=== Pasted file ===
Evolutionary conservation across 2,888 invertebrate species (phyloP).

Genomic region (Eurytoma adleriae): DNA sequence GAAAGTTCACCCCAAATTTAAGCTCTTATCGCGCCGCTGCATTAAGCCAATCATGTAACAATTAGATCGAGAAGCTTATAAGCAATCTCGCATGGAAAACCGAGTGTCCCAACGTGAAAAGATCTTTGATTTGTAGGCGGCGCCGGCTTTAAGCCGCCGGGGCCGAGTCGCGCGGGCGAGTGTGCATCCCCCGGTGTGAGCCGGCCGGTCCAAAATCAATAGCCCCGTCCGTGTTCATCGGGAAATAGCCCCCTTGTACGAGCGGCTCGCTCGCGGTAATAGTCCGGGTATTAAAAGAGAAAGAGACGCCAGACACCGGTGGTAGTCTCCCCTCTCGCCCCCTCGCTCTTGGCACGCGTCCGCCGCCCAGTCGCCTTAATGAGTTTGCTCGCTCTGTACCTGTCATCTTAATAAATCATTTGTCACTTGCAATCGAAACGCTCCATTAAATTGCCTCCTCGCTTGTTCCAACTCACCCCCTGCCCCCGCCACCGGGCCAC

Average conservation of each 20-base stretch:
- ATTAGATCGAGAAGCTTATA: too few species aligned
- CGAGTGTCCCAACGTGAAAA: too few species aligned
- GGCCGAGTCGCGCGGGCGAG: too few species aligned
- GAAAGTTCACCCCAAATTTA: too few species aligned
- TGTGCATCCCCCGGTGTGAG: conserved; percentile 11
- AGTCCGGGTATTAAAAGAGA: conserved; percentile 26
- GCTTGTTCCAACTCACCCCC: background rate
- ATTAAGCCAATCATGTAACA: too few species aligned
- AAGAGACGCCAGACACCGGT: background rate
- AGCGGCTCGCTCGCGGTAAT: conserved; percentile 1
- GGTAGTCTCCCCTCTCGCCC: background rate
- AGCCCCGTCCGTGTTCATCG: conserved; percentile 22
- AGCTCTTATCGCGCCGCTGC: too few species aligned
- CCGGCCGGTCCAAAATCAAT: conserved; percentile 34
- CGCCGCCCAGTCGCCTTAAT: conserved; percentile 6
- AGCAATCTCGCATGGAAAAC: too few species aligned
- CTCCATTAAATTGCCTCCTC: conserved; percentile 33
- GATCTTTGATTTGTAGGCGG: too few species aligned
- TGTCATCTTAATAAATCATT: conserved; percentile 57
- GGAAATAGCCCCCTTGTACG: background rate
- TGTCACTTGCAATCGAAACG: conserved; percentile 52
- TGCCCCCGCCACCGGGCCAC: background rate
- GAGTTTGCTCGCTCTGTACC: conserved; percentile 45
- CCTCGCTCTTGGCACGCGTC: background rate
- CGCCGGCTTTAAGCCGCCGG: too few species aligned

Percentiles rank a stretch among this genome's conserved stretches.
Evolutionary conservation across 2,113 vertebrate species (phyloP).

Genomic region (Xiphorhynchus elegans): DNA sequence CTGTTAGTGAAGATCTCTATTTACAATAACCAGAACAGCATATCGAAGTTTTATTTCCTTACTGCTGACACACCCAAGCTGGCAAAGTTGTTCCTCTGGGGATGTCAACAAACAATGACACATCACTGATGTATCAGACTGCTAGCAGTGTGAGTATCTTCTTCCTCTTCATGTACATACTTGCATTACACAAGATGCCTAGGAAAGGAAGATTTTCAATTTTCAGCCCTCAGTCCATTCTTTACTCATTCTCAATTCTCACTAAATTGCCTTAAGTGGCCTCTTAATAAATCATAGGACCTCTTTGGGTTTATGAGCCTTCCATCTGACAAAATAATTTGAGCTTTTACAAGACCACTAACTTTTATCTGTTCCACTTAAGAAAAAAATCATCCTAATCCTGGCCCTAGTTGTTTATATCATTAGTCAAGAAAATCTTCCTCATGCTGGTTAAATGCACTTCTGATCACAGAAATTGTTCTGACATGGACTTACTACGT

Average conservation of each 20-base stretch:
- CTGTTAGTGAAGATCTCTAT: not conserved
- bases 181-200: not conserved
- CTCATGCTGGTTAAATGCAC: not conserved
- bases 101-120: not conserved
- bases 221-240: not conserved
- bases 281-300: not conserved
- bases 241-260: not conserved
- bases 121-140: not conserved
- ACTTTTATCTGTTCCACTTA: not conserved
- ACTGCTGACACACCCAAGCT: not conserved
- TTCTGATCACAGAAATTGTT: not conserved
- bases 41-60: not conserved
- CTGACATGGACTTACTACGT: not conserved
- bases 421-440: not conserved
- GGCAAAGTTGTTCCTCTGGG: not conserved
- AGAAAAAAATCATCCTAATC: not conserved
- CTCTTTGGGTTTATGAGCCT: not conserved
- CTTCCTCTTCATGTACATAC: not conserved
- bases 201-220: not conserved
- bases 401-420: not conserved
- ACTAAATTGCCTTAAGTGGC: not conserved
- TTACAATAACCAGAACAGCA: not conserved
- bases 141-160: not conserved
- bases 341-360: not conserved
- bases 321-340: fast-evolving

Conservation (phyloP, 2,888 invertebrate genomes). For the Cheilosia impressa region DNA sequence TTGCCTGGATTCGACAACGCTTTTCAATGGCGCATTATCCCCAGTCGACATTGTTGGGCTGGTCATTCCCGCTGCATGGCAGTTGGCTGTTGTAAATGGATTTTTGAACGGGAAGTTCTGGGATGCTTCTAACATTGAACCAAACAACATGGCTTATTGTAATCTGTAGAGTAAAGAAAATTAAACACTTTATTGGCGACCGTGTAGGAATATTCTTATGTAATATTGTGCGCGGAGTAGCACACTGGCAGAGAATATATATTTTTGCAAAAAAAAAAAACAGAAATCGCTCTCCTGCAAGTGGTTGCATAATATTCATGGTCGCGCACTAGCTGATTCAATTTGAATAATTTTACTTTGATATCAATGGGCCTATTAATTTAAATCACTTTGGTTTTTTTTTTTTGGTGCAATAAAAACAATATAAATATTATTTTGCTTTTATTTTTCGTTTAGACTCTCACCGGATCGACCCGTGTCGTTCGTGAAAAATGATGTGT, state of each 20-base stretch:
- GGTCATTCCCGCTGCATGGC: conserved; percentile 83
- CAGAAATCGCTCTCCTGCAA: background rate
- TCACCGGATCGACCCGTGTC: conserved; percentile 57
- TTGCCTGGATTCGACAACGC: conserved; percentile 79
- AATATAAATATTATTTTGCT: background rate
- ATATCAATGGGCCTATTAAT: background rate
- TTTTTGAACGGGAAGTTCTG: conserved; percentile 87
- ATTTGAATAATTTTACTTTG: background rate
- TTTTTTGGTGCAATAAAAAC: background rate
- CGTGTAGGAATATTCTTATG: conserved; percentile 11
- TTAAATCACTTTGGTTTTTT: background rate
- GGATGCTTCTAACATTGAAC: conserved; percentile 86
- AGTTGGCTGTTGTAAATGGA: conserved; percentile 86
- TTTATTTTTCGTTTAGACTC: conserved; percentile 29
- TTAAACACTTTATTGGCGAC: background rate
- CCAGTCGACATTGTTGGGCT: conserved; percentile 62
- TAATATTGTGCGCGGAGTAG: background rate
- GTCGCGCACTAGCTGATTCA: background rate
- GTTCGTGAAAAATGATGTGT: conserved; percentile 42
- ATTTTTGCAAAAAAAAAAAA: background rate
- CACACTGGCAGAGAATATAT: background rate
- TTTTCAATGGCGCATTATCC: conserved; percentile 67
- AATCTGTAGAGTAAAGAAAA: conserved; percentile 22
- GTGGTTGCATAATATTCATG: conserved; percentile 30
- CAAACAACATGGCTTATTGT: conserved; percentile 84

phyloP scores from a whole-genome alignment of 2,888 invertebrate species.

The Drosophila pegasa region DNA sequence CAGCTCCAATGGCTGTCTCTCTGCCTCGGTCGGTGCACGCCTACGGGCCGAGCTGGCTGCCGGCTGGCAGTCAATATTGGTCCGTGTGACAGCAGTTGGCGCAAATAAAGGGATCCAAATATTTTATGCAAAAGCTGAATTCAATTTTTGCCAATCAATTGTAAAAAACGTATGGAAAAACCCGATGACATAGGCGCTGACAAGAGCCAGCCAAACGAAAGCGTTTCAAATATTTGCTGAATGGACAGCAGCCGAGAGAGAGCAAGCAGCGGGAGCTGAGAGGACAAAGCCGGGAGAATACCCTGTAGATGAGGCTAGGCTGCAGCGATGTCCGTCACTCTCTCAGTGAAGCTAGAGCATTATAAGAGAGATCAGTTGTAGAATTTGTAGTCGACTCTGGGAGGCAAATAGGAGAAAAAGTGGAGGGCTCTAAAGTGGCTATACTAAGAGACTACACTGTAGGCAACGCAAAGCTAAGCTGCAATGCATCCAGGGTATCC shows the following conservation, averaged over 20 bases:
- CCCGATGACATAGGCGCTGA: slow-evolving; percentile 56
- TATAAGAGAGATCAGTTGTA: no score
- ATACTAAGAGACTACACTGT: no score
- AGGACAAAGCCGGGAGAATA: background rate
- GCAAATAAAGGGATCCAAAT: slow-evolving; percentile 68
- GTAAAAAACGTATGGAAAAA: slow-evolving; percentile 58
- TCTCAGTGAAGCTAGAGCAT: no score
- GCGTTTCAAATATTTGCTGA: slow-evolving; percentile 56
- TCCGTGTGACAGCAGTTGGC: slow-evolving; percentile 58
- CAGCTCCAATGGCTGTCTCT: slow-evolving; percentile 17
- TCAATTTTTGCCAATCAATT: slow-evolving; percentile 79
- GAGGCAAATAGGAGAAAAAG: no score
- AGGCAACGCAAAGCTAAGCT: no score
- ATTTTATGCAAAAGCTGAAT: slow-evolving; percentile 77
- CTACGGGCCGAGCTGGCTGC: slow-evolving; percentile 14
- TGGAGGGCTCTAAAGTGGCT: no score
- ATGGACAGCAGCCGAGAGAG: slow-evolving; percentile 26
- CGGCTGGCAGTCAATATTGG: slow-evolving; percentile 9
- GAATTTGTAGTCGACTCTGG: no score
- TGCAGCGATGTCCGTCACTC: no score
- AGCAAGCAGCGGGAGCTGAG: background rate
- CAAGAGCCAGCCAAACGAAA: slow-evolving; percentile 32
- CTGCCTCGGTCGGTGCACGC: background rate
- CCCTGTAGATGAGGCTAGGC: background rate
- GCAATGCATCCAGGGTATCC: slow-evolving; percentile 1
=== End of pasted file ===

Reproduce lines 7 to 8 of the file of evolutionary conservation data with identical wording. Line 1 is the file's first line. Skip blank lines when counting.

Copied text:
- GAAAGTTCACCCCAAATTTA: too few species aligned
- TGTGCATCCCCCGGTGTGAG: conserved; percentile 11